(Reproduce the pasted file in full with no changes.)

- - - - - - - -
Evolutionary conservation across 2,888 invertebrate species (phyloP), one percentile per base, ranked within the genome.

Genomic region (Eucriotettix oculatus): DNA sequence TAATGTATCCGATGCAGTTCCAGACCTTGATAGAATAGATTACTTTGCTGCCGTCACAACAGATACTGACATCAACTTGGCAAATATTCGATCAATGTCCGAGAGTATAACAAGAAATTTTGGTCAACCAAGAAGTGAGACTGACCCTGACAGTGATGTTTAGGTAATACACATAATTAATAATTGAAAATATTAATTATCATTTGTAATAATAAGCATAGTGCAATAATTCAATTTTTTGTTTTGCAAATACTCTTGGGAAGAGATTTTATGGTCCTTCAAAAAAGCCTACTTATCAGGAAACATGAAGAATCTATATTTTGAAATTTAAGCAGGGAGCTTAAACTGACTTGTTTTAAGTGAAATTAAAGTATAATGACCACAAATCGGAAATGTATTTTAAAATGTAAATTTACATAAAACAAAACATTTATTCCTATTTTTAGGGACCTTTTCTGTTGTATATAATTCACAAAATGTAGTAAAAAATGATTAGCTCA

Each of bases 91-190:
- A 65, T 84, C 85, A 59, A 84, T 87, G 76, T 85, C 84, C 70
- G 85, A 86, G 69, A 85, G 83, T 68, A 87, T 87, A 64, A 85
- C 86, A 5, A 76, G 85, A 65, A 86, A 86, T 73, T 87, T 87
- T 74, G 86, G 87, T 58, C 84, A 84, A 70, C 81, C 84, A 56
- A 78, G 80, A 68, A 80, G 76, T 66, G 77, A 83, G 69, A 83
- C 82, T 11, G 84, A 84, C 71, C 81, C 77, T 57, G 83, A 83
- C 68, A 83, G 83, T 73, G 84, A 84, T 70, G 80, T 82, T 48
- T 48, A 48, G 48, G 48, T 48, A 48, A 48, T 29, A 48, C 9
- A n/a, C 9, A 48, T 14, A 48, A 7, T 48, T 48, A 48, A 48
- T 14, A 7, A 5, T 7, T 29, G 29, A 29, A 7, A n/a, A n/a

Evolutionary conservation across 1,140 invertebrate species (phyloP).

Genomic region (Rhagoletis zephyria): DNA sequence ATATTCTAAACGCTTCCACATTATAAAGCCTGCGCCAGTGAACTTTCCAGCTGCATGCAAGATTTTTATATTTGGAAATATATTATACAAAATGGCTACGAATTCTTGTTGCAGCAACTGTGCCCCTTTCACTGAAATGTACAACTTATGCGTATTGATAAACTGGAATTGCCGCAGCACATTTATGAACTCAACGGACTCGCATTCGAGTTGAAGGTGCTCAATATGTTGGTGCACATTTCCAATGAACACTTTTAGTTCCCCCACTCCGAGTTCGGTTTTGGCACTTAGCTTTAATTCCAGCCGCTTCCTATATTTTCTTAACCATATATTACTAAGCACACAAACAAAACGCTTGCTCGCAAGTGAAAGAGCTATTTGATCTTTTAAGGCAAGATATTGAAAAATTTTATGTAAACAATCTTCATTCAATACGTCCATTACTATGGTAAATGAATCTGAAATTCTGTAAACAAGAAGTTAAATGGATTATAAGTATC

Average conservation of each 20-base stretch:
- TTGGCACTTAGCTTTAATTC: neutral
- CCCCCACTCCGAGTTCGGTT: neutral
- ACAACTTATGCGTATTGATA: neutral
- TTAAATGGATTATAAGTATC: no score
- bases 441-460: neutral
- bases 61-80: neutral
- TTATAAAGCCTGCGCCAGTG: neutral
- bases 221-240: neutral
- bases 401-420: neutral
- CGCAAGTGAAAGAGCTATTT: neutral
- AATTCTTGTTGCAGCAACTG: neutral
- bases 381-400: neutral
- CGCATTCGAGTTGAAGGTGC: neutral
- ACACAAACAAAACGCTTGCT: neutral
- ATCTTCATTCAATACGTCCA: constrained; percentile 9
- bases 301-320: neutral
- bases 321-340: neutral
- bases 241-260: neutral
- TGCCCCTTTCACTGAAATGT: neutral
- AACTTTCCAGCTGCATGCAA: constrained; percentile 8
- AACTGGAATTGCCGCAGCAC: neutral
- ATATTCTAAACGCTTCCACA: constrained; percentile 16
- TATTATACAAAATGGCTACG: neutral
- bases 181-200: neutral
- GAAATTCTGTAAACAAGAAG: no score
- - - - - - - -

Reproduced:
Evolutionary conservation across 2,888 invertebrate species (phyloP), one percentile per base, ranked within the genome.

Genomic region (Eucriotettix oculatus): DNA sequence TAATGTATCCGATGCAGTTCCAGACCTTGATAGAATAGATTACTTTGCTGCCGTCACAACAGATACTGACATCAACTTGGCAAATATTCGATCAATGTCCGAGAGTATAACAAGAAATTTTGGTCAACCAAGAAGTGAGACTGACCCTGACAGTGATGTTTAGGTAATACACATAATTAATAATTGAAAATATTAATTATCATTTGTAATAATAAGCATAGTGCAATAATTCAATTTTTTGTTTTGCAAATACTCTTGGGAAGAGATTTTATGGTCCTTCAAAAAAGCCTACTTATCAGGAAACATGAAGAATCTATATTTTGAAATTTAAGCAGGGAGCTTAAACTGACTTGTTTTAAGTGAAATTAAAGTATAATGACCACAAATCGGAAATGTATTTTAAAATGTAAATTTACATAAAACAAAACATTTATTCCTATTTTTAGGGACCTTTTCTGTTGTATATAATTCACAAAATGTAGTAAAAAATGATTAGCTCA

Each of bases 91-190:
- A 65, T 84, C 85, A 59, A 84, T 87, G 76, T 85, C 84, C 70
- G 85, A 86, G 69, A 85, G 83, T 68, A 87, T 87, A 64, A 85
- C 86, A 5, A 76, G 85, A 65, A 86, A 86, T 73, T 87, T 87
- T 74, G 86, G 87, T 58, C 84, A 84, A 70, C 81, C 84, A 56
- A 78, G 80, A 68, A 80, G 76, T 66, G 77, A 83, G 69, A 83
- C 82, T 11, G 84, A 84, C 71, C 81, C 77, T 57, G 83, A 83
- C 68, A 83, G 83, T 73, G 84, A 84, T 70, G 80, T 82, T 48
- T 48, A 48, G 48, G 48, T 48, A 48, A 48, T 29, A 48, C 9
- A n/a, C 9, A 48, T 14, A 48, A 7, T 48, T 48, A 48, A 48
- T 14, A 7, A 5, T 7, T 29, G 29, A 29, A 7, A n/a, A n/a

Evolutionary conservation across 1,140 invertebrate species (phyloP).

Genomic region (Rhagoletis zephyria): DNA sequence ATATTCTAAACGCTTCCACATTATAAAGCCTGCGCCAGTGAACTTTCCAGCTGCATGCAAGATTTTTATATTTGGAAATATATTATACAAAATGGCTACGAATTCTTGTTGCAGCAACTGTGCCCCTTTCACTGAAATGTACAACTTATGCGTATTGATAAACTGGAATTGCCGCAGCACATTTATGAACTCAACGGACTCGCATTCGAGTTGAAGGTGCTCAATATGTTGGTGCACATTTCCAATGAACACTTTTAGTTCCCCCACTCCGAGTTCGGTTTTGGCACTTAGCTTTAATTCCAGCCGCTTCCTATATTTTCTTAACCATATATTACTAAGCACACAAACAAAACGCTTGCTCGCAAGTGAAAGAGCTATTTGATCTTTTAAGGCAAGATATTGAAAAATTTTATGTAAACAATCTTCATTCAATACGTCCATTACTATGGTAAATGAATCTGAAATTCTGTAAACAAGAAGTTAAATGGATTATAAGTATC

Average conservation of each 20-base stretch:
- TTGGCACTTAGCTTTAATTC: neutral
- CCCCCACTCCGAGTTCGGTT: neutral
- ACAACTTATGCGTATTGATA: neutral
- TTAAATGGATTATAAGTATC: no score
- bases 441-460: neutral
- bases 61-80: neutral
- TTATAAAGCCTGCGCCAGTG: neutral
- bases 221-240: neutral
- bases 401-420: neutral
- CGCAAGTGAAAGAGCTATTT: neutral
- AATTCTTGTTGCAGCAACTG: neutral
- bases 381-400: neutral
- CGCATTCGAGTTGAAGGTGC: neutral
- ACACAAACAAAACGCTTGCT: neutral
- ATCTTCATTCAATACGTCCA: constrained; percentile 9
- bases 301-320: neutral
- bases 321-340: neutral
- bases 241-260: neutral
- TGCCCCTTTCACTGAAATGT: neutral
- AACTTTCCAGCTGCATGCAA: constrained; percentile 8
- AACTGGAATTGCCGCAGCAC: neutral
- ATATTCTAAACGCTTCCACA: constrained; percentile 16
- TATTATACAAAATGGCTACG: neutral
- bases 181-200: neutral
- GAAATTCTGTAAACAAGAAG: no score